Let's be a Raspberry Pi Noob


#1

I am hoping to set up a small personal web server, for myself and other family members, using a Raspberry Pi 2, to take back ownership from companies like Facebook and Google. Obviously low-cost is key, and that’s why Let’s Encrypt seems like it should be part of my solution. I don’t want to sacrifice secure communication, in 2015, where HTTPS is expected.

I am a total noob and have not run any sort of server before. I’ve installed Raspbian Jessie and lighttpd, which I believe I can configure to serve two apparently separate personal websites (for example, abc.net and xyz.com) served by the Pi on the same IP address.

I’ll use either the Pi or my DD-WRT Router to dynamically keep DNS up-to-date regarding my IP address (the Router and various dynamic DNS services seem limited to only one domain name … is this really so unusual? How can I be the only person who wants this?).

The piece I’m missing is SSL certificates. I don’t even care if they “prove” that my sites are who they say they are. That’s not the point. We’re not businesses. I just want communication standards appropriate to this century.

But it seems like I need to have a client or a plugin or something, which I don’t understand, nor does there appear to be one suitable for lighttpd. Do I really need to install a program, or is there a way to just install the certificates?


#2

I’m no expert on lighttpd; but if you don’t mind the warning, you can just use self-signed; a quick google will help you there : http://www.cyberciti.biz/tips/howto-lighttpd-create-self-signed-ssl-certificates.html
Unlike all the warnings you and the visitors get, I believe its more safe then the http version !

If you wait a few more weeks (November) you can just use letsencrypt and get a “valid” certificate using this : https://letsencrypt.org/howitworks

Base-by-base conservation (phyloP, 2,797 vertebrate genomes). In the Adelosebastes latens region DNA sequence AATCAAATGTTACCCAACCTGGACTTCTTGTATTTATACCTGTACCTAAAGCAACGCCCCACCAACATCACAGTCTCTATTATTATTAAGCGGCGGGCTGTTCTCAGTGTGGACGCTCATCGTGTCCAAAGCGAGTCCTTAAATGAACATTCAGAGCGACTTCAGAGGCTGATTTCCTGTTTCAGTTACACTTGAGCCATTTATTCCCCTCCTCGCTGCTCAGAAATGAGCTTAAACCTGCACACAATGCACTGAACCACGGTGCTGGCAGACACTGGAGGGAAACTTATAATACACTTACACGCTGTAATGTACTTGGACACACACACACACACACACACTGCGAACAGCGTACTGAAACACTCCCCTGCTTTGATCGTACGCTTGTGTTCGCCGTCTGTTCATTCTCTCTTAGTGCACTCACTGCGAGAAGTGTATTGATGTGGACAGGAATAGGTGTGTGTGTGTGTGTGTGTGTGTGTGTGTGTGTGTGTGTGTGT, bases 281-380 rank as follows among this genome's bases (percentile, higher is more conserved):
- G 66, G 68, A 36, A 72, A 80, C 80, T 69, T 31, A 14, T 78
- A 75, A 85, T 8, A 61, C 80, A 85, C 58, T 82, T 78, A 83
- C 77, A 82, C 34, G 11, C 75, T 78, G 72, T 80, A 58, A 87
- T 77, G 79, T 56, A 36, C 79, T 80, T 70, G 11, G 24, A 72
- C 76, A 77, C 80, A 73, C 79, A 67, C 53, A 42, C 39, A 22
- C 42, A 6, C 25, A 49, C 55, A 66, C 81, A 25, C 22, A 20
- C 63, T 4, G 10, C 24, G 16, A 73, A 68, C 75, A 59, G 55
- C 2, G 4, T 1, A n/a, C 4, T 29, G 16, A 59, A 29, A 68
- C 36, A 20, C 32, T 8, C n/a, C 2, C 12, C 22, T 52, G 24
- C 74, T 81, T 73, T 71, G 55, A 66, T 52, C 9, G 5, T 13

#3

Yes, but you should still check the hash of the certificate. But as create the cert by yourself this should not be a problem.


#4

IMHO it’s quite unusual indeed. However you could do two things (although that’s a bit off-topic now as it has nothing to do with HTTPS/Let’S Encrypt/…:

  1. Use two DynDNS services which obviously server two domains or use one and register two times.
    Ovbiously you have to update two DynDNS services/accounts in this case. I don’t know how to do that or if it is even possibly, but theoretically that’s a way to go.
  2. Just use a subdomain of your DynDNS service, so e.g. mydyndns.dyndns.example would be your main domain and addsite.mydyndns.dyndns.example another one)

#5

Hi,

Not sure if this will help but I’m running a web server on a Pi2 with two sub-domains and a third on another server when I can get Proxypass to work properly using:-

Rasbian
Apache2
with sites
example.com
www.example.com
blog.example.com
zm.example.com

All point to the same IP address and are served using apache2 virtual hosts. You need to set up CNAME records with your domain name registrar for the sub-domains (should be free?)

LetsEncrypt certs work perfectly with Apache2 virtual hosts.

Hope that helps??
Steve